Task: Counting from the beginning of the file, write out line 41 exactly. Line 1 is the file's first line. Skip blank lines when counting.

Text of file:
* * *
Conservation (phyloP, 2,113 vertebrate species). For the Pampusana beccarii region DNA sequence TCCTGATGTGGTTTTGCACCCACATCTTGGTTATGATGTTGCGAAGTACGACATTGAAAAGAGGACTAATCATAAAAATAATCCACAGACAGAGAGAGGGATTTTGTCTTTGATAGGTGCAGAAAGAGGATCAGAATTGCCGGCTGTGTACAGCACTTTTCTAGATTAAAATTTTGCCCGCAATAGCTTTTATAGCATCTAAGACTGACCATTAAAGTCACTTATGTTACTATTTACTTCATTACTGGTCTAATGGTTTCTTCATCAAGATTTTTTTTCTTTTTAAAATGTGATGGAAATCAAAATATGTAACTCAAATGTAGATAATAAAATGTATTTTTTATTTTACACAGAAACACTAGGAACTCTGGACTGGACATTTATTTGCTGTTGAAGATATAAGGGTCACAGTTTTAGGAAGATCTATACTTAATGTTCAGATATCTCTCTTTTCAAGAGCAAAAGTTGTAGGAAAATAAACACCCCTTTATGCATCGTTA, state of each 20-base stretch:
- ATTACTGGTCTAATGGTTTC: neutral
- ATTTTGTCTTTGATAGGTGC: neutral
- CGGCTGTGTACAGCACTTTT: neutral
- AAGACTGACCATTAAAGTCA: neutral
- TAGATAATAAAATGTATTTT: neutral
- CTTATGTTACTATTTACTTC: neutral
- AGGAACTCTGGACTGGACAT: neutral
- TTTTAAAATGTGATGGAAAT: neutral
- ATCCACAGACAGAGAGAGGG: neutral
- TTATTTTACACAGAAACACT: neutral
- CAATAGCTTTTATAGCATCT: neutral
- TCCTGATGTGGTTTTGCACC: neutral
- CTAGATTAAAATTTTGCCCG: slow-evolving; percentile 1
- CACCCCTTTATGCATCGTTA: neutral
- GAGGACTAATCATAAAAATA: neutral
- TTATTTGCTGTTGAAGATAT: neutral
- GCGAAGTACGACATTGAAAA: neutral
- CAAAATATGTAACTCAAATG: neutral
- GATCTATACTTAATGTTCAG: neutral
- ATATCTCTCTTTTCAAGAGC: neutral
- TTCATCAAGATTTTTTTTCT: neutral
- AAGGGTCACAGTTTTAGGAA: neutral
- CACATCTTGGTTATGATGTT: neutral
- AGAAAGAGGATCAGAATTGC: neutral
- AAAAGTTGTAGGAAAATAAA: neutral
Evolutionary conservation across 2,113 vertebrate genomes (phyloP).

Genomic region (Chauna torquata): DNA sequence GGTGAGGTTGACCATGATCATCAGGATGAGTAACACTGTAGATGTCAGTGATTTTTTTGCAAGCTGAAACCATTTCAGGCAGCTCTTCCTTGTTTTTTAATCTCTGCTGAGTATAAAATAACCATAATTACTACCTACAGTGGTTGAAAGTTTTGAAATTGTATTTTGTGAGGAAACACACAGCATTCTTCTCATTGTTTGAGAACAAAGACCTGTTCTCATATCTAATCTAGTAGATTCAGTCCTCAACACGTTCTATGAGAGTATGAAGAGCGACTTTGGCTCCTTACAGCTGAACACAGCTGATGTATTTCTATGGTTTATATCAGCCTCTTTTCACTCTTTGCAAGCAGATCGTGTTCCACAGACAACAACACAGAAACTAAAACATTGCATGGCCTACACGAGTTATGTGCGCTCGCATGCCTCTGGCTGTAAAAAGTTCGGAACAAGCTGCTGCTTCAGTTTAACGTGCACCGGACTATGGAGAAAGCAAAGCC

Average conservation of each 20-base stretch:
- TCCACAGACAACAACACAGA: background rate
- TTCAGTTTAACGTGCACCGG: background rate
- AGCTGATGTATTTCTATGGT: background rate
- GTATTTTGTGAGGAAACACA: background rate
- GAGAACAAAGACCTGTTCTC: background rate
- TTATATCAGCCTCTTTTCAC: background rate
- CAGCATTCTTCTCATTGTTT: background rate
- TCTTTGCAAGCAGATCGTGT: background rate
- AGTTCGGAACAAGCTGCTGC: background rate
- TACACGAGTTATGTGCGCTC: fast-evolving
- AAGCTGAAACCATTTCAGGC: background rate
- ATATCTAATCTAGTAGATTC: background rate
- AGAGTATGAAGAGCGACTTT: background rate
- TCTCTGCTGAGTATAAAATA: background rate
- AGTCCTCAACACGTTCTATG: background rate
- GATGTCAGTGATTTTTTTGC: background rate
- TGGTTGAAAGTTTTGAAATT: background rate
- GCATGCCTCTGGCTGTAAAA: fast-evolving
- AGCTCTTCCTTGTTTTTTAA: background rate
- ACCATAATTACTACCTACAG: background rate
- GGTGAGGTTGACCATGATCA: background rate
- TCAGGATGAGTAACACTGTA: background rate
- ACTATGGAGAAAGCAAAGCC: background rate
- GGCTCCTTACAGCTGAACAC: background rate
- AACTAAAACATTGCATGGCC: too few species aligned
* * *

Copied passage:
- ATATCTAATCTAGTAGATTC: background rate